pergolaingarden

If you’re looking for a great way to jazz up your backyard garden and provide a comfortable, shaded seating area for your patio or deck, installing a pergola and choosing climbing vines and rose plants to adorn it could be right up your alley. That way, you and your family members and guests will be able to enjoy the sights and scents of summer flowers in a relaxing atmosphere. Here’s how to get the project started.

Picking the Perfect Spot
According to The Family Handyman Magazine, pergolas are typically meant to stand independent of your house. That means you can put one pretty much wherever you want, whether it’s right near your house or in a garden area. You should keep in mind the amount of shade or sunlight that will be near the pergola however, as this can help you choose which plants and flowers will flourish on your structure.

Choosing the Floor
If you have a deck or a patio already in place, you won’t have to worry about choosing the perfect floor covering to go underneath your pergola. If you build it over a garden, however, The Family Handyman suggests using wood chips, gravel or even outdoor tile to make the space underneath your pergola visually appealing. You might want to consider setting up a corner for a patio seating arrangement, which may need a concrete slab for proper balance.

The Perfect Plants and Flowers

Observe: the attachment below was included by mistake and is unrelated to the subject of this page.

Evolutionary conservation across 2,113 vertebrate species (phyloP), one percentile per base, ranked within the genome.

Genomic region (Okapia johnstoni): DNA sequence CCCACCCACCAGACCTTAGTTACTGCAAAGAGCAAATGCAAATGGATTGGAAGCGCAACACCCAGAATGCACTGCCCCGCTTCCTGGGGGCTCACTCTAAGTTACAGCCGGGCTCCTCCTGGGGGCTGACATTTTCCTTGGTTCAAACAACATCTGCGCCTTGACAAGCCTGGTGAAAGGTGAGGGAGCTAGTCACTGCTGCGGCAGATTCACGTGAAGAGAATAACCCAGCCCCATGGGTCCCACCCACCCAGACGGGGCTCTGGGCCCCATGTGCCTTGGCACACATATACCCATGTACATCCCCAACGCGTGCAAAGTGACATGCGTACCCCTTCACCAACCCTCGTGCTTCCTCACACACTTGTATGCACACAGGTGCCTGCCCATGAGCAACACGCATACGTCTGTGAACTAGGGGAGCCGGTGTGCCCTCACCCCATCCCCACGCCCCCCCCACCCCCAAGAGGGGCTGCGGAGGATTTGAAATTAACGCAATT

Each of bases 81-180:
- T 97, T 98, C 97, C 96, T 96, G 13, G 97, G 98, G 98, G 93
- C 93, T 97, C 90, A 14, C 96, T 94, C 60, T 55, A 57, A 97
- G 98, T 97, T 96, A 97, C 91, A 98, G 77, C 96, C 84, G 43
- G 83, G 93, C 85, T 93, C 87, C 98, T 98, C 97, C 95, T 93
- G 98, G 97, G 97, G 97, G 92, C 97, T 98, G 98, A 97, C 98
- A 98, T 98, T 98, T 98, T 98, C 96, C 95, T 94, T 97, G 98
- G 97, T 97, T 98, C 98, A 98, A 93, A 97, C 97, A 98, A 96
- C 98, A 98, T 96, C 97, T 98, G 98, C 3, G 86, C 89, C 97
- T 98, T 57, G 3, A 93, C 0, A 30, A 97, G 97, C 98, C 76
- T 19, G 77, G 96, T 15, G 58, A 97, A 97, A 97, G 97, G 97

Once your structure has been built and the floor has been laid down, it’s time to choose which flowers and plants to incorporate into the pergola. For quick, lush coverage in just one season, Garden-Helper.com suggests choosing hearty vines like Virginia creeper, clematis Montana, honeysuckle or silver lace vine. For gorgeous color that you’ll be able to change each season, annual climbers are a good choice, such as black-eyed Susans, sweet pea and nasturtium. If your pergola is in the shade, ivy, jasmine and climbing hydrangea could be your best bet, reports the news source. If there’s plenty of sun, wisteria, climbing roses and trumpet vines would work well.

Training Them to Climb
After you follow the planting directions for each variety of flower you chose, the BBC recommends using canes or sticks angled toward the sides of the pergola to tie your stems to. Use garden twine to secure four or five stems, then watch as they climb up the trellis. Along the way, you may need to tie a few more side shoots to the structure to fill in any gaps. To ensure that your plants keep blooming, don’t forget to prune and deadhead periodically, reports The Daily Mail.